Pariyatti as Active, Applied Contemplation

Ajahn Viradhammo

Pariyatti as Active, Applied Contemplation

Applying the Buddha’s teachings to one’s own life is also an aspect of study. Pariyatti encompasses both intellectual study and the study of one’s inner world. So consider what it means to apply the theory of dependent origination, the three characteristics of existence, and so on, to your own conscious experience as viewed from a Buddhist perspective. While it’s fine to read what Carlos Castaneda…

Wrong to Feel Afraid?

Ajahn Munindo

Wrong to Feel Afraid?

So who is it that says that it’s wrong to feel afraid? When we experience fear, and we hear a voice within us saying we shouldn’t be afraid, who is saying that? When we first hear this question, we might hear the emphasis as, ‘Who says it’s wrong to feel afraid?’ as if we could find out who it is that says ‘it’s wrong’ and teach them to say that it’s okay. This would be an understandable kind of r…

Peace Inside, Not Outside

Ajahn Chah

Peace Inside, Not Outside

Know what is good and bad, whether traveling or living in one place. You can’t find peace on a mountain or in a cave. You can even go to where the Buddha attained enlightenment without getting closer to the truth. Peace is within oneself to be found in the same place as agitation and suffering. It’s not found in a forest or on a hill top, nor is it given by a teacher. Where you experience sufferin…

Mindfulness and Awareness Sustained

Ajahn Pasanno

Mindfulness and Awareness Sustained

With mindfulness we attend to the ability of the mind to be aware and to sustain awareness. In formal meditation, we attend to the breath, refining and clarifying how we attend to the meditation object because we may be trying too hard. If that is the case, we squeeze and crush that clarity, that spaciousness and stillness. We try so hard, and that’s a becoming, isn’t it? Or we disturb the mind by…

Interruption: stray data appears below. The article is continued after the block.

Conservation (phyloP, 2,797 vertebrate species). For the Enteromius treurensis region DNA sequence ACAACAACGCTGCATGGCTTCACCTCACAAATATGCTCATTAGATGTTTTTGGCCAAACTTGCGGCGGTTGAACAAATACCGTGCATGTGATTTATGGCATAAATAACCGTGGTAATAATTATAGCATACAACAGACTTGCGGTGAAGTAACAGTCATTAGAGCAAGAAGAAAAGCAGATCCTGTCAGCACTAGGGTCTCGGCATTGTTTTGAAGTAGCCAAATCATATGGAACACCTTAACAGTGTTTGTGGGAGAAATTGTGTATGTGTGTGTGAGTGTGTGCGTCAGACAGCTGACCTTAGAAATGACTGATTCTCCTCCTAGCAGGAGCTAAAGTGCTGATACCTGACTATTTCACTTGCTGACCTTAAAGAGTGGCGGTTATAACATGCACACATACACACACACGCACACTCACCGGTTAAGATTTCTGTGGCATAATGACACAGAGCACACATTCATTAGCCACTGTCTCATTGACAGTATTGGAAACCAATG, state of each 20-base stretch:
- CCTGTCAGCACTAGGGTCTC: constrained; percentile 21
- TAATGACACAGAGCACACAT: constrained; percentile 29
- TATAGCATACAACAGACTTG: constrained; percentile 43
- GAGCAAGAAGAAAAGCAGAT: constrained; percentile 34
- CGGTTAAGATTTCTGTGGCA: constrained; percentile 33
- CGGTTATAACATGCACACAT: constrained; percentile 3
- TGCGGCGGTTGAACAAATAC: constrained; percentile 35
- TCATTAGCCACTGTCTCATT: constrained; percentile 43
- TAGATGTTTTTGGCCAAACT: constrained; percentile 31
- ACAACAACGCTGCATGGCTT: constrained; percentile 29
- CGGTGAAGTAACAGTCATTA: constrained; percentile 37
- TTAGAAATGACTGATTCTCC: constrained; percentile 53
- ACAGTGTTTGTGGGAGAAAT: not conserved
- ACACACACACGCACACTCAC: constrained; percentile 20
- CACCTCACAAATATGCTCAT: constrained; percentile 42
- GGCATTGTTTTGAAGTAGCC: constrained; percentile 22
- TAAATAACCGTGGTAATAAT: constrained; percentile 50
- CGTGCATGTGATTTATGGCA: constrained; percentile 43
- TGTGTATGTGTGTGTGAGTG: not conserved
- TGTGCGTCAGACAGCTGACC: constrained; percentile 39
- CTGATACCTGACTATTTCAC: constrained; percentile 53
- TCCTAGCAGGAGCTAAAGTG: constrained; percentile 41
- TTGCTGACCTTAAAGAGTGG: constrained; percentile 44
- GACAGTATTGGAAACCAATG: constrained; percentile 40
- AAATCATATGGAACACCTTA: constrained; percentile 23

What Is Meditation?

Ajahn Amaro

What Is Meditation?

People have all sorts of ideas about what meditation is, based on a wide variety of experiences and influences. For example, we might have the idea that meditation is about seeing into past lives, reading people’s minds, making the mind go off into some sort of blissful state or inhabit some kind of wonderful esoteric realm while we take a break from our busy lives, and so on. Perhaps we have come…

Figure It Out

Ṭhānissaro Bhikkhu

Figure It Out

So as a teacher, he [Ajaan Fuang] tried to instill in his students these qualities of self-reliance, ingenuity, and a willingness to take risks and test things for themselves. He did that not only by talking about these qualities, but also by forcing you into situations where you’d have to develop them. Had he always been there to confirm for you that, “Yes, you’ve reached the third jhana,” or, “N…

Women, Equal to Men

Mae Chee Kaew

Women, Equal to Men

Monks who are skilled in meditation are not biased by cultural conditioning. They have no doubt that women who observe the eight precepts and practice seriously can attain exceptionally high levels of meditation. In truth, women have a remarkable capacity for understanding Dhamma and can achieve deep levels of samādhi and develop extraordinary knowledge and wisdom. Many nuns and laywomen in Thail…

Types of Desire

Ajahn Pasanno

Types of  Desire

Of course, one of the things we have to do is recognize the things that distract us. We need to examine the nature of dukkha in order to relinquish its causes. The Buddha points to three different types of desire that cause suffering: kāma taṇhā, desire for sensual gratification; bhava taṇhā, desire for being or becoming; and vibhava taṇhā, desire for non-becoming or non-being. When sensual…

Sila and Harmlessness

Ajahn Jayasaro

Sila and Harmlessness

In the “Ovada Patimokkha” the Buddha laid down the most basic and important guidelines for the samana’s path, and there we find that harmlessness is the principle he most emphasized. Through our way of life as samanas we offer the gift of harmlessness to the world. People may be inspired by how we live our lives, they may be indifferent, or they may even be contemptuous of us, but whatever the var…

Conflict Among Desires

Ṭhānissaro Bhikkhu

Conflict Among Desires

In addition, desires often pull in opposite directions. Your desire for sex, for instance, can get in the way of your desire for peace. In fact, conflict among desires is what alerts us to how painful desire can be. It’s also what has taught each desire how to speak, to persuade, to argue or bully its way into power. And just because a desire is skillful doesn’t mean it’s more skillful at arguing…